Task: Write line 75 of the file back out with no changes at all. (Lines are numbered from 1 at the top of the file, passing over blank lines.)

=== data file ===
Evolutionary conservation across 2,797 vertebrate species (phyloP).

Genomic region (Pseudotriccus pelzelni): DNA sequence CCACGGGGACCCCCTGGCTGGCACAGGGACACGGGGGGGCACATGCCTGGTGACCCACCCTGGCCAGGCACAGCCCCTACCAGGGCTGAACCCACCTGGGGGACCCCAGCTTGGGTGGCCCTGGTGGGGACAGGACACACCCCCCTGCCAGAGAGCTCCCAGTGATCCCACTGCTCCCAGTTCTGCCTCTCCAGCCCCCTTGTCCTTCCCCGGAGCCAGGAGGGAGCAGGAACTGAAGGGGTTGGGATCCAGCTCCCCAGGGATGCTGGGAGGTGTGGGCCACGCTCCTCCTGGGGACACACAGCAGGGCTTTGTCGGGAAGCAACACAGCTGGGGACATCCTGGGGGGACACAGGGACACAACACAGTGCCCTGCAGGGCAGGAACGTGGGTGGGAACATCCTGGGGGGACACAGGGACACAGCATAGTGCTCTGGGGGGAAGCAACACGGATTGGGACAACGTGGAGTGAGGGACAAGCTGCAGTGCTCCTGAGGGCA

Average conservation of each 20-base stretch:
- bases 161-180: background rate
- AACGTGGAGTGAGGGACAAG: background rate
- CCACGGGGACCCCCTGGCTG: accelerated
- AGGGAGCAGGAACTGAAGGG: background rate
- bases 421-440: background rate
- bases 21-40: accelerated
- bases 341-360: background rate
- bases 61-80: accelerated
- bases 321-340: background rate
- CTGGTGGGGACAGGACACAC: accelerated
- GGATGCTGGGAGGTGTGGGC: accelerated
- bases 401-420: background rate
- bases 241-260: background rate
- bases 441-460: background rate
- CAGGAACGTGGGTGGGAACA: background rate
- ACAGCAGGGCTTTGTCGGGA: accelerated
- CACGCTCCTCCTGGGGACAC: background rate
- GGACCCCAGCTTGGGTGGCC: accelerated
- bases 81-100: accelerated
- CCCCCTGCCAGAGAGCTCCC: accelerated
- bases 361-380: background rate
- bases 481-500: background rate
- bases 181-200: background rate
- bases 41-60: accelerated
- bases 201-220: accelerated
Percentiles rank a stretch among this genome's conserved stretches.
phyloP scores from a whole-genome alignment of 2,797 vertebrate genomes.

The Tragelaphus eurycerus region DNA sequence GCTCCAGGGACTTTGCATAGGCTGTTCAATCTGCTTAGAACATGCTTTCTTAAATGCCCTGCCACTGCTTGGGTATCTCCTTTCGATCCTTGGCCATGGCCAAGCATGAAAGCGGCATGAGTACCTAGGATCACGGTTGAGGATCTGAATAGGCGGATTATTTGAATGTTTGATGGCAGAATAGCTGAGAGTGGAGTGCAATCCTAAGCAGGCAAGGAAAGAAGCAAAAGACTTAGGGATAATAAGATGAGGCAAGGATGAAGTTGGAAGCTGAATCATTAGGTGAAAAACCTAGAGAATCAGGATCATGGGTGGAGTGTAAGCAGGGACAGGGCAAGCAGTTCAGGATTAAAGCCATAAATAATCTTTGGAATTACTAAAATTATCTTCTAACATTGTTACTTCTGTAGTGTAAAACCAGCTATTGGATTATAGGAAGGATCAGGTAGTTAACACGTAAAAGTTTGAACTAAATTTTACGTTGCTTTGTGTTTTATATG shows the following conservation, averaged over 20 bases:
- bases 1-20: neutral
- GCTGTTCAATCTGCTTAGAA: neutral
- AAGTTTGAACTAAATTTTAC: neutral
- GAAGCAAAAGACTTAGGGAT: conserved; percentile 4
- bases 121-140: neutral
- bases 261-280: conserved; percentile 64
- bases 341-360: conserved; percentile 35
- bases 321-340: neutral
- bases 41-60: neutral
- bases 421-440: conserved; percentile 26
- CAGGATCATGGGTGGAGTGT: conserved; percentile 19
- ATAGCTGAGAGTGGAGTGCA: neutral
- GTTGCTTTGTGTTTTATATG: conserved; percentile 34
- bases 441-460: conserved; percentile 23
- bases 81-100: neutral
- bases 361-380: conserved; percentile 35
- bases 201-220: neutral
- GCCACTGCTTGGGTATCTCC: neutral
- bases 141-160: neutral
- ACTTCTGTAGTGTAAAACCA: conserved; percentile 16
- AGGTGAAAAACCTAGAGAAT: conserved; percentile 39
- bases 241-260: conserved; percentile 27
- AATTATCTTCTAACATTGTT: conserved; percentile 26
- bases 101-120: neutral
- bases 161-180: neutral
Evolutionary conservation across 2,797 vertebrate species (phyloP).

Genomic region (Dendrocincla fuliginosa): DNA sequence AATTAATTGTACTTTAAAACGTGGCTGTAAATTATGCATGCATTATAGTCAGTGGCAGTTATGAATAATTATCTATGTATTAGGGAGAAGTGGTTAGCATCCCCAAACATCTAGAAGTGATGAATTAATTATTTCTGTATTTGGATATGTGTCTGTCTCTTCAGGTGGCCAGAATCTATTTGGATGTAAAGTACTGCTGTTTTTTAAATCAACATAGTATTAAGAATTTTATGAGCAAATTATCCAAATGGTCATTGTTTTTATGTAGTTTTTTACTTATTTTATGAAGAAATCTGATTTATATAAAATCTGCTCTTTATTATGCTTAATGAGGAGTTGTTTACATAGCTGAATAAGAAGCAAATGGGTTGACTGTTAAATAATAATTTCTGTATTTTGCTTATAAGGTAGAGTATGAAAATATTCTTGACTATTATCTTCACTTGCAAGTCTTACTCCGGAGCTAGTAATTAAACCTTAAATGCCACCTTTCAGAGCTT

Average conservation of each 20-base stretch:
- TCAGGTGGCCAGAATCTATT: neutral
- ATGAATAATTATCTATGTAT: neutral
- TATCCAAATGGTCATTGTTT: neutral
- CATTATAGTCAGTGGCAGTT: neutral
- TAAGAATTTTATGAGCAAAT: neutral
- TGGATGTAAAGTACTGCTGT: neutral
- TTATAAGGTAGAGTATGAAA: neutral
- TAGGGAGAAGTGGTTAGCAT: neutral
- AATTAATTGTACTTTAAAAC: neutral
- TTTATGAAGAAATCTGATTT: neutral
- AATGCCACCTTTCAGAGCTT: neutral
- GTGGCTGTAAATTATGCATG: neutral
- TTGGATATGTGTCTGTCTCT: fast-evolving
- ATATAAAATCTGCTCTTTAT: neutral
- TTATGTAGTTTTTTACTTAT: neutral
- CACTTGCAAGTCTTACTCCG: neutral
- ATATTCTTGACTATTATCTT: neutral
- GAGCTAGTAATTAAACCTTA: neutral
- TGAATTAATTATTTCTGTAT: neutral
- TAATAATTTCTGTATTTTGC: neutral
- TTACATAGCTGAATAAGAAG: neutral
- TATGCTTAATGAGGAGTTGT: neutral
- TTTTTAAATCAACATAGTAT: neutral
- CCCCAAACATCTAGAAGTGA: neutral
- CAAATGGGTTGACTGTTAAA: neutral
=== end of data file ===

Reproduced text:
- CACTTGCAAGTCTTACTCCG: neutral